(L-R) Rhys-Muldoon, Hugh Parker, William McInnes and Colin Smith in the QTC play (Photo credit: Jeff Busby).
In their third collaboration following Don’s Party and The Club, David Williamson and Bruce Beresford are developing Nearer the Gods, a biopic about Sir Isaac Newton, the eccentric 17th Century English scientist and mathematician.
Adapted from Williamson’s play which was staged by the Queensland Theatre Co. in 2018, the drama laced with humour will trace Newton’s struggles to persuade the sceptical Royal Society to publish his revolutionary discoveries including formulating the laws of motion and universal gravitation.
The comedy revolves the latter part of his life, much of which he dedicated to theology and predicting the end of the world and the second coming of Christ in the year 2060.
“It’s an amazing story; I’m surprised it hasn’t been filmed before,” says Beresford, who is working with producers Al Clark, his long-time collaborator Sue Milliken and UK-based Simon Bosanquet, who produced Evelyn, Beresford’s 2001 Dublin-set drama starring Pierce Brosnan and Julianna Margulies.
“Newton is widely regarded as the greatest scientist of all time, ahead of Einstein, but elements of the Royal Society were jealous of him and reluctant to publish his material.”
The director is in the process of casting four or five “big names,” which he figures he will need to secure the finance for the film budgeted at about $US15 million.
In the QTC production directed by Sam Strong, Rhys Muldoon played the protagonist with Matthew Backer as atheist astronomer Edmund Halley of Halley’s Comet fame, who helped get Newton’s work published, and Kimie Tsukakoshi as Halley’s wife Mary.
William McInnes played King Charles II alongside Hugh Parker as astronomer Christopher Wren and Colin Smith as Newton’s nemesis, physicist Robert Hooke.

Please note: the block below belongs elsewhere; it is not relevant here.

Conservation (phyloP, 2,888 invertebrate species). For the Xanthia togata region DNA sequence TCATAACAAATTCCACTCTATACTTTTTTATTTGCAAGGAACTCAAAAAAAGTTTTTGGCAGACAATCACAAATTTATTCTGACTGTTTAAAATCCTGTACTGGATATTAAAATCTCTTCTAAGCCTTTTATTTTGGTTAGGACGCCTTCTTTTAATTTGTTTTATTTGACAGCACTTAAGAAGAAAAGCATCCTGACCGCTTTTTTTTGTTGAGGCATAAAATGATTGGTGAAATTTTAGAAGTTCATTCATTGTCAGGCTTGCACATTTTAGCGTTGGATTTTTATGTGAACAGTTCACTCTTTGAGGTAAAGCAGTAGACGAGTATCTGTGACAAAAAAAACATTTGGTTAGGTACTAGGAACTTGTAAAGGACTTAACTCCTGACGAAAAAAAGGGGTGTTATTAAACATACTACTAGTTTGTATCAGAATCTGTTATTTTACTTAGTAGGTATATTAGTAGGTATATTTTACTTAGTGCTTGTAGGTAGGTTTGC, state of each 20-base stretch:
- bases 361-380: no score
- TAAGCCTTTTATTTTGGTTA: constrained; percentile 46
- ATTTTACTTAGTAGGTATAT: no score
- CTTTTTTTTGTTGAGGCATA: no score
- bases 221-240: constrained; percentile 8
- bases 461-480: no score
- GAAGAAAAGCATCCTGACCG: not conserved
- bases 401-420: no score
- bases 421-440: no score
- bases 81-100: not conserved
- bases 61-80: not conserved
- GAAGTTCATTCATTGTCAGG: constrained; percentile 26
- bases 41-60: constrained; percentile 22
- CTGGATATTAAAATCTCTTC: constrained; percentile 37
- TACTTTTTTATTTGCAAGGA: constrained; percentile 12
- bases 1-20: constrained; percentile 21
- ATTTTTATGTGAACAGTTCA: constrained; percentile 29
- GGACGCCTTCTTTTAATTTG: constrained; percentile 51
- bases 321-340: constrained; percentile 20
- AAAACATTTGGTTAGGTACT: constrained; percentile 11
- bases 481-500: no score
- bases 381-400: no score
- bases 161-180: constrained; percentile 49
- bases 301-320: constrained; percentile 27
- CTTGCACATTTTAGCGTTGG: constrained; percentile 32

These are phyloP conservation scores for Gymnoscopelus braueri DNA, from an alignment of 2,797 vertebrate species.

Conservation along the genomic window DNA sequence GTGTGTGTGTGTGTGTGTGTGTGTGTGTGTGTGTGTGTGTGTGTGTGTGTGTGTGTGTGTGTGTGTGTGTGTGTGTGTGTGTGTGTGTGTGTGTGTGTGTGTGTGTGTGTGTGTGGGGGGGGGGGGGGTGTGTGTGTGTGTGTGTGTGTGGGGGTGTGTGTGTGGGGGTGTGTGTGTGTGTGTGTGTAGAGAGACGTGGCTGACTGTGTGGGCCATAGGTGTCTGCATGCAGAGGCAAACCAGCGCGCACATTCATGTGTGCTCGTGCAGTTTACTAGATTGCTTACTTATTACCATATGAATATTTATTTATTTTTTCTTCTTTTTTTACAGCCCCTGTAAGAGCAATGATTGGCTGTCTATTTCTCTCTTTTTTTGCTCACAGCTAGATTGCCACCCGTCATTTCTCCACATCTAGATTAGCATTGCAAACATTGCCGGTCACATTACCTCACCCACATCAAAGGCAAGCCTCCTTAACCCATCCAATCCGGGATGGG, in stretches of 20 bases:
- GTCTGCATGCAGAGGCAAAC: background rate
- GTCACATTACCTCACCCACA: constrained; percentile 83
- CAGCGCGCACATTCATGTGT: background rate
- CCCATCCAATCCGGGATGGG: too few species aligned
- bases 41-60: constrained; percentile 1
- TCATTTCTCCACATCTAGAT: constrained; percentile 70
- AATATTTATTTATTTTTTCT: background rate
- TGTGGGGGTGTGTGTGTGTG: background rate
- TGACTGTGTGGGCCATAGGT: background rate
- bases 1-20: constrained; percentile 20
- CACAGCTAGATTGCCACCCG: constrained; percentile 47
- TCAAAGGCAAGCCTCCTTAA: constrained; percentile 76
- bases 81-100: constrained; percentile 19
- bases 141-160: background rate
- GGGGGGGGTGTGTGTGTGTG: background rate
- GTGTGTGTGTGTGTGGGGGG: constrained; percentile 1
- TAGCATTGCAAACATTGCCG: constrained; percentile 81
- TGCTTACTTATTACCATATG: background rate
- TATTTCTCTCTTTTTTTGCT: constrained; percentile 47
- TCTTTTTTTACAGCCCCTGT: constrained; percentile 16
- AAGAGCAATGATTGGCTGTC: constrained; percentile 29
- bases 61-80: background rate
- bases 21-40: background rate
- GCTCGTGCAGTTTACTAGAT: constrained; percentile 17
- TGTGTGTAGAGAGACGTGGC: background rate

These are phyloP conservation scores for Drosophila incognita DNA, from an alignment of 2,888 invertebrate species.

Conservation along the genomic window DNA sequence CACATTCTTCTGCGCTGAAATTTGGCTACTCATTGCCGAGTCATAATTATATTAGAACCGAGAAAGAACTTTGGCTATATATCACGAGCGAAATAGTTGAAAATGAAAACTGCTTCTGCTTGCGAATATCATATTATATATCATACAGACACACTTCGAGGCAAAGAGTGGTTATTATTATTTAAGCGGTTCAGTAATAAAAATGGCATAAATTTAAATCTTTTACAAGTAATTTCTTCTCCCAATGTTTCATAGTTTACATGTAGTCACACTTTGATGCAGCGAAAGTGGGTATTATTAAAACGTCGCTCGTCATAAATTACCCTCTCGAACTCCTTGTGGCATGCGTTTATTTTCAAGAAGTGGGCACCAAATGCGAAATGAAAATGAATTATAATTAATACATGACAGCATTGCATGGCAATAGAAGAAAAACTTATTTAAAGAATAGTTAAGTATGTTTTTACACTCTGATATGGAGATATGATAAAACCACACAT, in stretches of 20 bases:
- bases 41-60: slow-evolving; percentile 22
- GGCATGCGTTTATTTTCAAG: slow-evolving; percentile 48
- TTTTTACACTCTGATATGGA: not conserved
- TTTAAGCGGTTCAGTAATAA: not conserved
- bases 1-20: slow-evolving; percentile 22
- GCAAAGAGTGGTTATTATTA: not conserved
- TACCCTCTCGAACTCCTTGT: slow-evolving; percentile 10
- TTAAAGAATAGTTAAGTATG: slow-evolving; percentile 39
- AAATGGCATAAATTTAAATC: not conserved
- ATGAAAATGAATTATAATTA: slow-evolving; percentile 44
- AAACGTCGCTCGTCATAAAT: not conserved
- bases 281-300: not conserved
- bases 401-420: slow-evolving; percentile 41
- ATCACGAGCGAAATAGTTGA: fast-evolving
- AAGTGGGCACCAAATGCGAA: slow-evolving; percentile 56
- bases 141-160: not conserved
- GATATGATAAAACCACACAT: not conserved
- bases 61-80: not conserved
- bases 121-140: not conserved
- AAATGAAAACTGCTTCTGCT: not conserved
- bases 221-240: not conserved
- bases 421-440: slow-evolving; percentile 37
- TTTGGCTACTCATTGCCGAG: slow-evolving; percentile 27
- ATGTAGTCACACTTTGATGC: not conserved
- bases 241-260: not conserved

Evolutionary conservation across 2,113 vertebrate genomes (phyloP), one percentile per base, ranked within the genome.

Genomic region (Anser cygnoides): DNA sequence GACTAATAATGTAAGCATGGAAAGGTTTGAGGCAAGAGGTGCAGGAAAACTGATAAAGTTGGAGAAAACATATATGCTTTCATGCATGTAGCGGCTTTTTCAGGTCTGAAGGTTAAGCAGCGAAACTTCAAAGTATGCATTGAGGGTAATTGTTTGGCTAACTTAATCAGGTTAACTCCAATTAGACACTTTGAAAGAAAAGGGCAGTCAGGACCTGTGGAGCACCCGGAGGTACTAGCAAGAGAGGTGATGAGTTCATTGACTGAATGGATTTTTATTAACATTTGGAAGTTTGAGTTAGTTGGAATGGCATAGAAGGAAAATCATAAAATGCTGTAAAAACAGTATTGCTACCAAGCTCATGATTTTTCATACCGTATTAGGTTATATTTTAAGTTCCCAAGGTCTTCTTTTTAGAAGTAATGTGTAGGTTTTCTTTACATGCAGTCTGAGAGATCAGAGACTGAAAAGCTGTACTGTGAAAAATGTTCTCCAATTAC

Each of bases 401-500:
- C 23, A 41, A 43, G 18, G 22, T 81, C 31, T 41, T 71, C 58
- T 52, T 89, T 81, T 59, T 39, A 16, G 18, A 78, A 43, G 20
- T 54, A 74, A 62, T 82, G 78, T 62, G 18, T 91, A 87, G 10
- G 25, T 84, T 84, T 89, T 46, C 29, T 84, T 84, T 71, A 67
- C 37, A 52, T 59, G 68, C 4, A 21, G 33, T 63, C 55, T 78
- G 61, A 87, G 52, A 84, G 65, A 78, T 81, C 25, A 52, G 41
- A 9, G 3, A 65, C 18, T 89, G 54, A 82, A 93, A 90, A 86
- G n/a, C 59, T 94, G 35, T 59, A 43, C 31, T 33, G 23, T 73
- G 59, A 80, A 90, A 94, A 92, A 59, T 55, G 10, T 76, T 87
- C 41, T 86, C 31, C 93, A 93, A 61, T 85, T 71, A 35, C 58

Planned as a UK-Australian co-production, it will be largely shot in the UK next year with post in Australia. The producers were well advanced with casting and raising the money before the pandemic struck. “It’s looking promising,” Beresford says.
David Williamson and the QTC production.
In the QTC’s production notes Williamson says: “When I was at Monash University becoming, without huge enthusiasm, its first mechanical engineering graduate, the only thing that left a lasting impression was the brilliance of Isaac Newton, whose laws underpinned everything we were taught.
“In one huge leap he took us from almost total ignorance, to a complete understanding of the laws that govern the motion of the Universe. It left me with a feeling of awe at the mind that made such a breakthrough.
“But a play? I hadn’t thought of it until I started reading about how it all happened. I found, to my amazement, that but for Edmund Halley, of Halley’s Comet fame, the greatest leap forward in human knowledge we’ve ever been gifted would never have happened. And he couldn’t have done it without the assistance of his wife Mary’s keen mind.
“Newton might have been brilliant but he was also quite mad. And the mutual hatred between he and Robert Hooke, a scientist who couldn’t bear the thought someone was brighter than he was, almost derailed the whole thing.”
Meanwhile, Beresford is putting the finishing touches to a passion project, An Improbable Collection. The half-hour documentary spotlights renowned 20th Century English painters Sir William Orpen and Sir Frank Brangwyn.
Much of their work ended up at the Mildura Arts Centre in Victoria thanks to the bequest of Senator Robert Elliott and his wife Hilda.
The director and his DOP daughter Cordelia Beresford shot most of the film in Mildura, augmented with archival footage from the UK. Nicholas Hammond is doing the narration and Mark Warner is editing. He hasn’t offered it to a network yet.